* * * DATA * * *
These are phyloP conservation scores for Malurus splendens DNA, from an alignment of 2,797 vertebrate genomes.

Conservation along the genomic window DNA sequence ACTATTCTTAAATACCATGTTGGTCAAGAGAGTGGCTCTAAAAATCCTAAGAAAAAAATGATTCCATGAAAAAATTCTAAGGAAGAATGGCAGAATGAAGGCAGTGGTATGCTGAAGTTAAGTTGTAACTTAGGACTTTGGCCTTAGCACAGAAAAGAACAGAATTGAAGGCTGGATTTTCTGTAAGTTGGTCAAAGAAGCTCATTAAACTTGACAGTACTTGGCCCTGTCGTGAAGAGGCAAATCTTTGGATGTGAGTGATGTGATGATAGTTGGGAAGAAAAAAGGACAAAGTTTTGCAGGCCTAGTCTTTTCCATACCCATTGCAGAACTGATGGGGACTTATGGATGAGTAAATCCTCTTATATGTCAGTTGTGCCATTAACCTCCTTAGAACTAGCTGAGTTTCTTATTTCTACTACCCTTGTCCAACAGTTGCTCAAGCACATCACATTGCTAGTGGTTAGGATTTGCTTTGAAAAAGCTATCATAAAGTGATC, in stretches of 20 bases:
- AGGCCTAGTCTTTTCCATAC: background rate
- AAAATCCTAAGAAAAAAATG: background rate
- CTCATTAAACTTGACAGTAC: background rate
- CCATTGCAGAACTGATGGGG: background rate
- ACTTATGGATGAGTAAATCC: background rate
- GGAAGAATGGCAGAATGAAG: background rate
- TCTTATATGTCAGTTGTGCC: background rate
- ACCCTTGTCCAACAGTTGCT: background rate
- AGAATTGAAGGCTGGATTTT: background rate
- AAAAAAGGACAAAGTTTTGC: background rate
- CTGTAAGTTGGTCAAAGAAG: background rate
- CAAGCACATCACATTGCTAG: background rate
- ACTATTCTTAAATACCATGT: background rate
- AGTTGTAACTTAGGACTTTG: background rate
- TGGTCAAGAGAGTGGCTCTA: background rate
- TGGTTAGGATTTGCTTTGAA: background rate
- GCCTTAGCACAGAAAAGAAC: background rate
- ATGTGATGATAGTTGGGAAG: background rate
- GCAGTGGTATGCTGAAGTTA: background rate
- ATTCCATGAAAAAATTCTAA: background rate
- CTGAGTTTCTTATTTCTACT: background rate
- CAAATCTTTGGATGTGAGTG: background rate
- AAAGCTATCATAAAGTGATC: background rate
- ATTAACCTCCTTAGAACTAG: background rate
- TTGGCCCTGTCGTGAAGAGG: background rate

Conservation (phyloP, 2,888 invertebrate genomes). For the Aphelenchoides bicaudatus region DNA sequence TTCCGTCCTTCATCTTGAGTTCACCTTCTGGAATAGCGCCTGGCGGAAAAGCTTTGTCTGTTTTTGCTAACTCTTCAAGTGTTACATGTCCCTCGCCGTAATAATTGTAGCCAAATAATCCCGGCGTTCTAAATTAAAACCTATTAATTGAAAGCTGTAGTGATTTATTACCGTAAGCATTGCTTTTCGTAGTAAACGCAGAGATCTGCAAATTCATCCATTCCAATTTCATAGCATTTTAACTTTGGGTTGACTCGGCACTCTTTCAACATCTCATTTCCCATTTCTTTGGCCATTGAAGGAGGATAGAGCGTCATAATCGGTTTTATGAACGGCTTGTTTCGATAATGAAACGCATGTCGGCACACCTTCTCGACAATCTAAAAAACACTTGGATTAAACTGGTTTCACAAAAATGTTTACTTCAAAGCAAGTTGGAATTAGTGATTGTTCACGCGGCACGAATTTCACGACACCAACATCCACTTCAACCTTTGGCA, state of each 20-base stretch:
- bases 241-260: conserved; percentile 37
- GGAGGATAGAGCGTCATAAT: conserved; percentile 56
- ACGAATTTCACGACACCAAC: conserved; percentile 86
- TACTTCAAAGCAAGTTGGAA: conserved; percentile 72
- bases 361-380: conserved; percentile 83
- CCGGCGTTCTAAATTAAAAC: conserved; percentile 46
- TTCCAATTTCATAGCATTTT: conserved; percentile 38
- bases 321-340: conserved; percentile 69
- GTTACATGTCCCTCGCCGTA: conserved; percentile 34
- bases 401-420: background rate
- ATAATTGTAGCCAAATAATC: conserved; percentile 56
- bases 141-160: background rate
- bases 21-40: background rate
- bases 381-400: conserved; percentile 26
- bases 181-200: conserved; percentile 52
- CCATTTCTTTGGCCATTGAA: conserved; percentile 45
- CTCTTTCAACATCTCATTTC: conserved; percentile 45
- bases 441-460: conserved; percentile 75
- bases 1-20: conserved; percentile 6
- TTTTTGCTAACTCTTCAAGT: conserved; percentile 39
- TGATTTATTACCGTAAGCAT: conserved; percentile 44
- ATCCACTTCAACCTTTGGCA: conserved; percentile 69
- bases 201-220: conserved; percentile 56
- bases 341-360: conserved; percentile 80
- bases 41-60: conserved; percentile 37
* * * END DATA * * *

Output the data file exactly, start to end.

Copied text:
These are phyloP conservation scores for Malurus splendens DNA, from an alignment of 2,797 vertebrate genomes.

Conservation along the genomic window DNA sequence ACTATTCTTAAATACCATGTTGGTCAAGAGAGTGGCTCTAAAAATCCTAAGAAAAAAATGATTCCATGAAAAAATTCTAAGGAAGAATGGCAGAATGAAGGCAGTGGTATGCTGAAGTTAAGTTGTAACTTAGGACTTTGGCCTTAGCACAGAAAAGAACAGAATTGAAGGCTGGATTTTCTGTAAGTTGGTCAAAGAAGCTCATTAAACTTGACAGTACTTGGCCCTGTCGTGAAGAGGCAAATCTTTGGATGTGAGTGATGTGATGATAGTTGGGAAGAAAAAAGGACAAAGTTTTGCAGGCCTAGTCTTTTCCATACCCATTGCAGAACTGATGGGGACTTATGGATGAGTAAATCCTCTTATATGTCAGTTGTGCCATTAACCTCCTTAGAACTAGCTGAGTTTCTTATTTCTACTACCCTTGTCCAACAGTTGCTCAAGCACATCACATTGCTAGTGGTTAGGATTTGCTTTGAAAAAGCTATCATAAAGTGATC, in stretches of 20 bases:
- AGGCCTAGTCTTTTCCATAC: background rate
- AAAATCCTAAGAAAAAAATG: background rate
- CTCATTAAACTTGACAGTAC: background rate
- CCATTGCAGAACTGATGGGG: background rate
- ACTTATGGATGAGTAAATCC: background rate
- GGAAGAATGGCAGAATGAAG: background rate
- TCTTATATGTCAGTTGTGCC: background rate
- ACCCTTGTCCAACAGTTGCT: background rate
- AGAATTGAAGGCTGGATTTT: background rate
- AAAAAAGGACAAAGTTTTGC: background rate
- CTGTAAGTTGGTCAAAGAAG: background rate
- CAAGCACATCACATTGCTAG: background rate
- ACTATTCTTAAATACCATGT: background rate
- AGTTGTAACTTAGGACTTTG: background rate
- TGGTCAAGAGAGTGGCTCTA: background rate
- TGGTTAGGATTTGCTTTGAA: background rate
- GCCTTAGCACAGAAAAGAAC: background rate
- ATGTGATGATAGTTGGGAAG: background rate
- GCAGTGGTATGCTGAAGTTA: background rate
- ATTCCATGAAAAAATTCTAA: background rate
- CTGAGTTTCTTATTTCTACT: background rate
- CAAATCTTTGGATGTGAGTG: background rate
- AAAGCTATCATAAAGTGATC: background rate
- ATTAACCTCCTTAGAACTAG: background rate
- TTGGCCCTGTCGTGAAGAGG: background rate

Conservation (phyloP, 2,888 invertebrate genomes). For the Aphelenchoides bicaudatus region DNA sequence TTCCGTCCTTCATCTTGAGTTCACCTTCTGGAATAGCGCCTGGCGGAAAAGCTTTGTCTGTTTTTGCTAACTCTTCAAGTGTTACATGTCCCTCGCCGTAATAATTGTAGCCAAATAATCCCGGCGTTCTAAATTAAAACCTATTAATTGAAAGCTGTAGTGATTTATTACCGTAAGCATTGCTTTTCGTAGTAAACGCAGAGATCTGCAAATTCATCCATTCCAATTTCATAGCATTTTAACTTTGGGTTGACTCGGCACTCTTTCAACATCTCATTTCCCATTTCTTTGGCCATTGAAGGAGGATAGAGCGTCATAATCGGTTTTATGAACGGCTTGTTTCGATAATGAAACGCATGTCGGCACACCTTCTCGACAATCTAAAAAACACTTGGATTAAACTGGTTTCACAAAAATGTTTACTTCAAAGCAAGTTGGAATTAGTGATTGTTCACGCGGCACGAATTTCACGACACCAACATCCACTTCAACCTTTGGCA, state of each 20-base stretch:
- bases 241-260: conserved; percentile 37
- GGAGGATAGAGCGTCATAAT: conserved; percentile 56
- ACGAATTTCACGACACCAAC: conserved; percentile 86
- TACTTCAAAGCAAGTTGGAA: conserved; percentile 72
- bases 361-380: conserved; percentile 83
- CCGGCGTTCTAAATTAAAAC: conserved; percentile 46
- TTCCAATTTCATAGCATTTT: conserved; percentile 38
- bases 321-340: conserved; percentile 69
- GTTACATGTCCCTCGCCGTA: conserved; percentile 34
- bases 401-420: background rate
- ATAATTGTAGCCAAATAATC: conserved; percentile 56
- bases 141-160: background rate
- bases 21-40: background rate
- bases 381-400: conserved; percentile 26
- bases 181-200: conserved; percentile 52
- CCATTTCTTTGGCCATTGAA: conserved; percentile 45
- CTCTTTCAACATCTCATTTC: conserved; percentile 45
- bases 441-460: conserved; percentile 75
- bases 1-20: conserved; percentile 6
- TTTTTGCTAACTCTTCAAGT: conserved; percentile 39
- TGATTTATTACCGTAAGCAT: conserved; percentile 44
- ATCCACTTCAACCTTTGGCA: conserved; percentile 69
- bases 201-220: conserved; percentile 56
- bases 341-360: conserved; percentile 80
- bases 41-60: conserved; percentile 37